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Mexican police find body of missing teen Debanhi Escobar

By Kendal Blust
Associated Press
Published: Thursday, April 21, 2022 - 6:23pm
Updated: Monday, April 25, 2022 - 9:08am
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April 22: Mexican police find body of missing woman in motel water tank

The haunting story of a young woman left on the side of a highway late at night in northern Mexico ended in tragedy Friday, after her decomposing body was found in a subterranean water tank at a motel.

Assistant Public Safety Secretary Ricardo Mejia said Friday the woman's body — which was apparently unrecognizable after what may have been nearly two weeks in the water — had a crucifix necklace and clothing that Debanhi Escobar was wearing that night.

And despite what authorities in the northern border state of Nuevo Leon described as a massive search for her, the story ended the way it often does in Mexico: when her rotting body was found by locals.

“The alert was sounded by hotel workers, because of the fetid odors coming from the cistern,” Mejia said.

The story of Debanhi Escobar made headlines because of a haunting photo taken by a driver who was supposed to take her home that night. It was not clear why she got out of the car.

The driver, who worked for a taxi application, took the photo to show Escobar got out of his car alive on April 8 on the outskirts of the city of Monterrey. There she was, a young woman standing alone at night on the side of a highway, wearing a skirt and high-top sneakers.

The image seemed to speak of the tremendous vulnerability, and the self-assuredness — or desperation — of the young woman.

Nobody saw her until late Thursday, when investigators managed to pull her body from the 12-foot (4 meter) deep water tank near a pool at the roadside motel.

Escobar's father, Mario Escobar, told reporters gathered outside the crime scene that he was sure Debanhi was dead.

“My daughter is dead. I don't know what to do,” Escobar said. “The prosecutors didn't do their job correctly.”

Authorities did not say how her body wound up in the underground tank, a common feature in Mexico where local water systems aren't pressurized and every household has to have a tank to store incoming water for later use.

President Andrés Manuel López Obrador said Friday the case “has caused, logically, a lot of worry, a lot of concern” among Mexicans.

Critics are disturbed by the fact that even when authorities are spurred to act by public outcry, investigations are seldom very timely or efficient.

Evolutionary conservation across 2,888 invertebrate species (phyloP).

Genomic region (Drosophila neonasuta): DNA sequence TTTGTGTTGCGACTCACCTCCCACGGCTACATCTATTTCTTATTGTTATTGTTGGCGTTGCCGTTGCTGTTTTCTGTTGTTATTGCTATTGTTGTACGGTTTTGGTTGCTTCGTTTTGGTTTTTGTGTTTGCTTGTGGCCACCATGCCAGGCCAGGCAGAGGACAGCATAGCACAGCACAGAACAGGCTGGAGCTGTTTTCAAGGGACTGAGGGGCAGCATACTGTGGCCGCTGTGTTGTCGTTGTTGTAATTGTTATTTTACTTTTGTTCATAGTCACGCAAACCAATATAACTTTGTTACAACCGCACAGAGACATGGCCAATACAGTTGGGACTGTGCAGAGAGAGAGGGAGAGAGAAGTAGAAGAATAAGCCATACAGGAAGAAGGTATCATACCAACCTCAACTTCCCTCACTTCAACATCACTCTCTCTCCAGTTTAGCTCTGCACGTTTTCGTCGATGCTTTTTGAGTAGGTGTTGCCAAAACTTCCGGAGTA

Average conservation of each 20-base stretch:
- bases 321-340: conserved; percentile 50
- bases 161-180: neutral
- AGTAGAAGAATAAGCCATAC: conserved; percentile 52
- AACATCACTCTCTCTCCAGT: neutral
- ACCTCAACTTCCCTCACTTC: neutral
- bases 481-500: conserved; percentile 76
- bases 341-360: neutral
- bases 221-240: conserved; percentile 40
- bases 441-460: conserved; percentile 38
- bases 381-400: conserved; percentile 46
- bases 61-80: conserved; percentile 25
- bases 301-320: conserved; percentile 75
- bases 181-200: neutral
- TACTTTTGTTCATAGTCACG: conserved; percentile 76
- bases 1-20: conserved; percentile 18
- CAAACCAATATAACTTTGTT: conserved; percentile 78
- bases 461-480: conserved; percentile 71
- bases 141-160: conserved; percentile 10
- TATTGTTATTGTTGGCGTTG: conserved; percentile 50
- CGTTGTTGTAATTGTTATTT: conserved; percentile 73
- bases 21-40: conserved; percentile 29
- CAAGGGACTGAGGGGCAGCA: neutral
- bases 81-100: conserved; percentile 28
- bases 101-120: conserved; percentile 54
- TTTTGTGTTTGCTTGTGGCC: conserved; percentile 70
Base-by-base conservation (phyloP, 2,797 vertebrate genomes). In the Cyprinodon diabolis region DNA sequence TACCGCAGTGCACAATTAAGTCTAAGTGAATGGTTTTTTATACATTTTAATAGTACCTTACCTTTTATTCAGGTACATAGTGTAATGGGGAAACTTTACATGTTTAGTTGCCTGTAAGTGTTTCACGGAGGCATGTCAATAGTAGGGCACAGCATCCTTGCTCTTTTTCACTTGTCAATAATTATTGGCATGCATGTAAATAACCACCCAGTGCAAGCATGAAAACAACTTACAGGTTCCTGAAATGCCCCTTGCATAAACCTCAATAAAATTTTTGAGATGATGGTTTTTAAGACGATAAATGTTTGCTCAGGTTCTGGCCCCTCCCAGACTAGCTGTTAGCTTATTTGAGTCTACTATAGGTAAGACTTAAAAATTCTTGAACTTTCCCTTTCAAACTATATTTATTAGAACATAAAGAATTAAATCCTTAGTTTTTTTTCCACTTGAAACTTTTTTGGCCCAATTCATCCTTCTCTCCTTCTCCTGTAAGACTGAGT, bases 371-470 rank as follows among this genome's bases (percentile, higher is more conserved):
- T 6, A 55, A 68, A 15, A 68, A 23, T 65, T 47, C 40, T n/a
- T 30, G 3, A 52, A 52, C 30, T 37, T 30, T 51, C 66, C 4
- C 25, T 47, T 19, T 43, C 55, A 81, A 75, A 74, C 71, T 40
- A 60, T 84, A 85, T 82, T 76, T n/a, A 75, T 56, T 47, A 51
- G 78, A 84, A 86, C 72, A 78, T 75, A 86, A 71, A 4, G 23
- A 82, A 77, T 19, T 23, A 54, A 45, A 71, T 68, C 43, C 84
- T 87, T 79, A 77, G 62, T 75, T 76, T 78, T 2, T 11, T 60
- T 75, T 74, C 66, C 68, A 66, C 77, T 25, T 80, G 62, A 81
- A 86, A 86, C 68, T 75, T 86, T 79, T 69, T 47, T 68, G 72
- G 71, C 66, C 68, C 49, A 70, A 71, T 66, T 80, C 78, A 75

During the week that prosecutors 200 investigators and dog teams to look for Debanhi, her body was actually lying not far from where she was last seen.

The president pledged to help prosecutors find the culprit, but in fact the killings of women have increased in recent years, rising from 977 cases in 2020 to 1,015 in 2021. And those were just the cases classified as “femicides,” a legal term used in Mexico in cases where women are killed because of their gender. Killings of women overall are much higher.

Just before Debanhi disappeared, another women was murdered in Monterrey, Maria Fernanda Contreras, 27. A suspect has been detained in that case.

And during the week authorities were searching for Debanhi, local media reported that the bodies of five other women and girls had been found in the state. The victims had all been reported missing around the same time as Debanhi, and all of them — four were 16 or younger — were found dead.

April 21: Sonoran officials to help in search for Debanhi Escobar

Sonoran officials announced Wednesday that they are joining the search for an 18-year-old woman who went missing from the Mexican border state of Nuevo Leon nearly two weeks ago.

The disappearance of Debanhi Escobar on April 9 has captured the attention of people across Mexico after a final haunting photo emerged of her standing on the side of a highway.

According to reports, Escobar’s friends had called a rideshare app to take her home after a party, and the driver allegedly texted the photo to them after leaving her by the side of the road. The driver has since been arrested.

"It was like the expression says, the finally drop that overflowed the cut," said Krimilda Bernal is director of the security-focused nonprofit Oberservatorio Sonora por la Seguridad.

She said Escobar’s disappearance is one of more than two dozen in Nuevo Leon in recent months. But for many it the final straw.

There are thousands of unresolved cases of missing women and girls throughout Mexico, and Bernal said ideally they would all get this level of attention. Still, it's a positive step for states to collaborate in the search for Escobar, she said, as the country is experiencing a crisis of disappearances and a major forensic backlog that has left tens of thousands of bodies unidentified nationwide.